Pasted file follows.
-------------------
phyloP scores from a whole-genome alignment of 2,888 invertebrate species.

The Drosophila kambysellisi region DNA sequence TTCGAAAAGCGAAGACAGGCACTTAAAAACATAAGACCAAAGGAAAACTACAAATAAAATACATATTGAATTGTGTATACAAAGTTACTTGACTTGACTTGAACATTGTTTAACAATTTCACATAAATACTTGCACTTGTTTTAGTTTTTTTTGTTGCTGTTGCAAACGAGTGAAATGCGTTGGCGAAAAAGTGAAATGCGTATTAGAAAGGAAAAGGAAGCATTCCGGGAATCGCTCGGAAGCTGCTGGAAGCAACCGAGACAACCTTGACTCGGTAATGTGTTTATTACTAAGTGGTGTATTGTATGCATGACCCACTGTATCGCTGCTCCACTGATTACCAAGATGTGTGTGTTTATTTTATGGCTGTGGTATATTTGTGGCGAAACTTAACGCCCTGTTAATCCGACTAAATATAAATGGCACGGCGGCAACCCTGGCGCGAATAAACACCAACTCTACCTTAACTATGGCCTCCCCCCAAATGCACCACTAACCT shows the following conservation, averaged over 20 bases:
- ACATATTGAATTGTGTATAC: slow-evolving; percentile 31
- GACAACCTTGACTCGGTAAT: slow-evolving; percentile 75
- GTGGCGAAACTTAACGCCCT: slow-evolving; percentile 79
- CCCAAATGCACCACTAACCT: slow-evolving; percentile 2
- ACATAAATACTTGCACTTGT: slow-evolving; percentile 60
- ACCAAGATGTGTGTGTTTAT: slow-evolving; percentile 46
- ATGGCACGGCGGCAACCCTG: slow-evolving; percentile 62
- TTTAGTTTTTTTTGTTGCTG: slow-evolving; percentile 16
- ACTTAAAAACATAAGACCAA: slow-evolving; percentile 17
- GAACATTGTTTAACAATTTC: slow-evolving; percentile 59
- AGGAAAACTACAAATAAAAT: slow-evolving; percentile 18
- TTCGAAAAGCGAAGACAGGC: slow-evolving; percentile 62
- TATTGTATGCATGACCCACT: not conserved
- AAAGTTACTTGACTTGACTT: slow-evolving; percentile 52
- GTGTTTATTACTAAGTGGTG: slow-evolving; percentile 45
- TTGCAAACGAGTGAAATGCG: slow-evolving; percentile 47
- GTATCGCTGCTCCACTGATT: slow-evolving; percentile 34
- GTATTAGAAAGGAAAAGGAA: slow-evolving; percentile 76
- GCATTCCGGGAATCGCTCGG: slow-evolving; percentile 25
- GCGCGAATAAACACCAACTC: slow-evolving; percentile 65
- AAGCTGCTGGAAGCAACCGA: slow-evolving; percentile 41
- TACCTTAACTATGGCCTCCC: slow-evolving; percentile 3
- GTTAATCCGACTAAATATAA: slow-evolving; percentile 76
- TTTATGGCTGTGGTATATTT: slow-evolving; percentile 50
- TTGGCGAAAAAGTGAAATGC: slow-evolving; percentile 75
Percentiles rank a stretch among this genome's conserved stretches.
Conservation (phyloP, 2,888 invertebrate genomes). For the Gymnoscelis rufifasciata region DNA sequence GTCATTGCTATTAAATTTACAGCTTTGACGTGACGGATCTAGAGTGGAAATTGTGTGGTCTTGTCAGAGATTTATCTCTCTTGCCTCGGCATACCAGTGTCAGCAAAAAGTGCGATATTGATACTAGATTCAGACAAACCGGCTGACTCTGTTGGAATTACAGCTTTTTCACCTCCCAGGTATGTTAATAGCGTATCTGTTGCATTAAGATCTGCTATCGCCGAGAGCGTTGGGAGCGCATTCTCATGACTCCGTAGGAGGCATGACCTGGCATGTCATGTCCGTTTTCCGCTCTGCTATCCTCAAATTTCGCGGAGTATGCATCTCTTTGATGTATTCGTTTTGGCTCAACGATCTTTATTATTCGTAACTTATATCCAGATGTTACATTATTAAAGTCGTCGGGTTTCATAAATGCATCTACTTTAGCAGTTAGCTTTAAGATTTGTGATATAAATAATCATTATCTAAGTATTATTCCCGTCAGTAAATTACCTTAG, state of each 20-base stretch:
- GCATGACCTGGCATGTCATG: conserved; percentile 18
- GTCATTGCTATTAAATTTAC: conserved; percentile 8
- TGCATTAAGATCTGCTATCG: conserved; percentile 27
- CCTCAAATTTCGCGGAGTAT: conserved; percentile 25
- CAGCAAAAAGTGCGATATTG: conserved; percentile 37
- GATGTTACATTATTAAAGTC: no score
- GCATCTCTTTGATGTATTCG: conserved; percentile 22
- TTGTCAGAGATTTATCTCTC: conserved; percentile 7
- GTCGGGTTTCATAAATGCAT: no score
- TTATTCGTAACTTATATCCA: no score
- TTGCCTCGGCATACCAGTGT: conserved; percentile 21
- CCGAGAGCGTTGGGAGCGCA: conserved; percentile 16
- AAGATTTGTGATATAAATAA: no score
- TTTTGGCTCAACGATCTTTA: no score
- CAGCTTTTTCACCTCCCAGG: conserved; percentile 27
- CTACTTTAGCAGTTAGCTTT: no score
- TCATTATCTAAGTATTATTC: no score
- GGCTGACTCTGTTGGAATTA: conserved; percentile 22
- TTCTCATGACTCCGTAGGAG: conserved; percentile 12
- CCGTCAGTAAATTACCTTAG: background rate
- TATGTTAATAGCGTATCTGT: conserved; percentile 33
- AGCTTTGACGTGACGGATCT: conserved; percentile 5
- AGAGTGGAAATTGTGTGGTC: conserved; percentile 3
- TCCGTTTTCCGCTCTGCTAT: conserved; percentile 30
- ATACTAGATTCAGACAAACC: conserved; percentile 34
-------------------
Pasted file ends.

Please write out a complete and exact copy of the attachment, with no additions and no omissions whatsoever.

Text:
phyloP scores from a whole-genome alignment of 2,888 invertebrate species.

The Drosophila kambysellisi region DNA sequence TTCGAAAAGCGAAGACAGGCACTTAAAAACATAAGACCAAAGGAAAACTACAAATAAAATACATATTGAATTGTGTATACAAAGTTACTTGACTTGACTTGAACATTGTTTAACAATTTCACATAAATACTTGCACTTGTTTTAGTTTTTTTTGTTGCTGTTGCAAACGAGTGAAATGCGTTGGCGAAAAAGTGAAATGCGTATTAGAAAGGAAAAGGAAGCATTCCGGGAATCGCTCGGAAGCTGCTGGAAGCAACCGAGACAACCTTGACTCGGTAATGTGTTTATTACTAAGTGGTGTATTGTATGCATGACCCACTGTATCGCTGCTCCACTGATTACCAAGATGTGTGTGTTTATTTTATGGCTGTGGTATATTTGTGGCGAAACTTAACGCCCTGTTAATCCGACTAAATATAAATGGCACGGCGGCAACCCTGGCGCGAATAAACACCAACTCTACCTTAACTATGGCCTCCCCCCAAATGCACCACTAACCT shows the following conservation, averaged over 20 bases:
- ACATATTGAATTGTGTATAC: slow-evolving; percentile 31
- GACAACCTTGACTCGGTAAT: slow-evolving; percentile 75
- GTGGCGAAACTTAACGCCCT: slow-evolving; percentile 79
- CCCAAATGCACCACTAACCT: slow-evolving; percentile 2
- ACATAAATACTTGCACTTGT: slow-evolving; percentile 60
- ACCAAGATGTGTGTGTTTAT: slow-evolving; percentile 46
- ATGGCACGGCGGCAACCCTG: slow-evolving; percentile 62
- TTTAGTTTTTTTTGTTGCTG: slow-evolving; percentile 16
- ACTTAAAAACATAAGACCAA: slow-evolving; percentile 17
- GAACATTGTTTAACAATTTC: slow-evolving; percentile 59
- AGGAAAACTACAAATAAAAT: slow-evolving; percentile 18
- TTCGAAAAGCGAAGACAGGC: slow-evolving; percentile 62
- TATTGTATGCATGACCCACT: not conserved
- AAAGTTACTTGACTTGACTT: slow-evolving; percentile 52
- GTGTTTATTACTAAGTGGTG: slow-evolving; percentile 45
- TTGCAAACGAGTGAAATGCG: slow-evolving; percentile 47
- GTATCGCTGCTCCACTGATT: slow-evolving; percentile 34
- GTATTAGAAAGGAAAAGGAA: slow-evolving; percentile 76
- GCATTCCGGGAATCGCTCGG: slow-evolving; percentile 25
- GCGCGAATAAACACCAACTC: slow-evolving; percentile 65
- AAGCTGCTGGAAGCAACCGA: slow-evolving; percentile 41
- TACCTTAACTATGGCCTCCC: slow-evolving; percentile 3
- GTTAATCCGACTAAATATAA: slow-evolving; percentile 76
- TTTATGGCTGTGGTATATTT: slow-evolving; percentile 50
- TTGGCGAAAAAGTGAAATGC: slow-evolving; percentile 75
Percentiles rank a stretch among this genome's conserved stretches.
Conservation (phyloP, 2,888 invertebrate genomes). For the Gymnoscelis rufifasciata region DNA sequence GTCATTGCTATTAAATTTACAGCTTTGACGTGACGGATCTAGAGTGGAAATTGTGTGGTCTTGTCAGAGATTTATCTCTCTTGCCTCGGCATACCAGTGTCAGCAAAAAGTGCGATATTGATACTAGATTCAGACAAACCGGCTGACTCTGTTGGAATTACAGCTTTTTCACCTCCCAGGTATGTTAATAGCGTATCTGTTGCATTAAGATCTGCTATCGCCGAGAGCGTTGGGAGCGCATTCTCATGACTCCGTAGGAGGCATGACCTGGCATGTCATGTCCGTTTTCCGCTCTGCTATCCTCAAATTTCGCGGAGTATGCATCTCTTTGATGTATTCGTTTTGGCTCAACGATCTTTATTATTCGTAACTTATATCCAGATGTTACATTATTAAAGTCGTCGGGTTTCATAAATGCATCTACTTTAGCAGTTAGCTTTAAGATTTGTGATATAAATAATCATTATCTAAGTATTATTCCCGTCAGTAAATTACCTTAG, state of each 20-base stretch:
- GCATGACCTGGCATGTCATG: conserved; percentile 18
- GTCATTGCTATTAAATTTAC: conserved; percentile 8
- TGCATTAAGATCTGCTATCG: conserved; percentile 27
- CCTCAAATTTCGCGGAGTAT: conserved; percentile 25
- CAGCAAAAAGTGCGATATTG: conserved; percentile 37
- GATGTTACATTATTAAAGTC: no score
- GCATCTCTTTGATGTATTCG: conserved; percentile 22
- TTGTCAGAGATTTATCTCTC: conserved; percentile 7
- GTCGGGTTTCATAAATGCAT: no score
- TTATTCGTAACTTATATCCA: no score
- TTGCCTCGGCATACCAGTGT: conserved; percentile 21
- CCGAGAGCGTTGGGAGCGCA: conserved; percentile 16
- AAGATTTGTGATATAAATAA: no score
- TTTTGGCTCAACGATCTTTA: no score
- CAGCTTTTTCACCTCCCAGG: conserved; percentile 27
- CTACTTTAGCAGTTAGCTTT: no score
- TCATTATCTAAGTATTATTC: no score
- GGCTGACTCTGTTGGAATTA: conserved; percentile 22
- TTCTCATGACTCCGTAGGAG: conserved; percentile 12
- CCGTCAGTAAATTACCTTAG: background rate
- TATGTTAATAGCGTATCTGT: conserved; percentile 33
- AGCTTTGACGTGACGGATCT: conserved; percentile 5
- AGAGTGGAAATTGTGTGGTC: conserved; percentile 3
- TCCGTTTTCCGCTCTGCTAT: conserved; percentile 30
- ATACTAGATTCAGACAAACC: conserved; percentile 34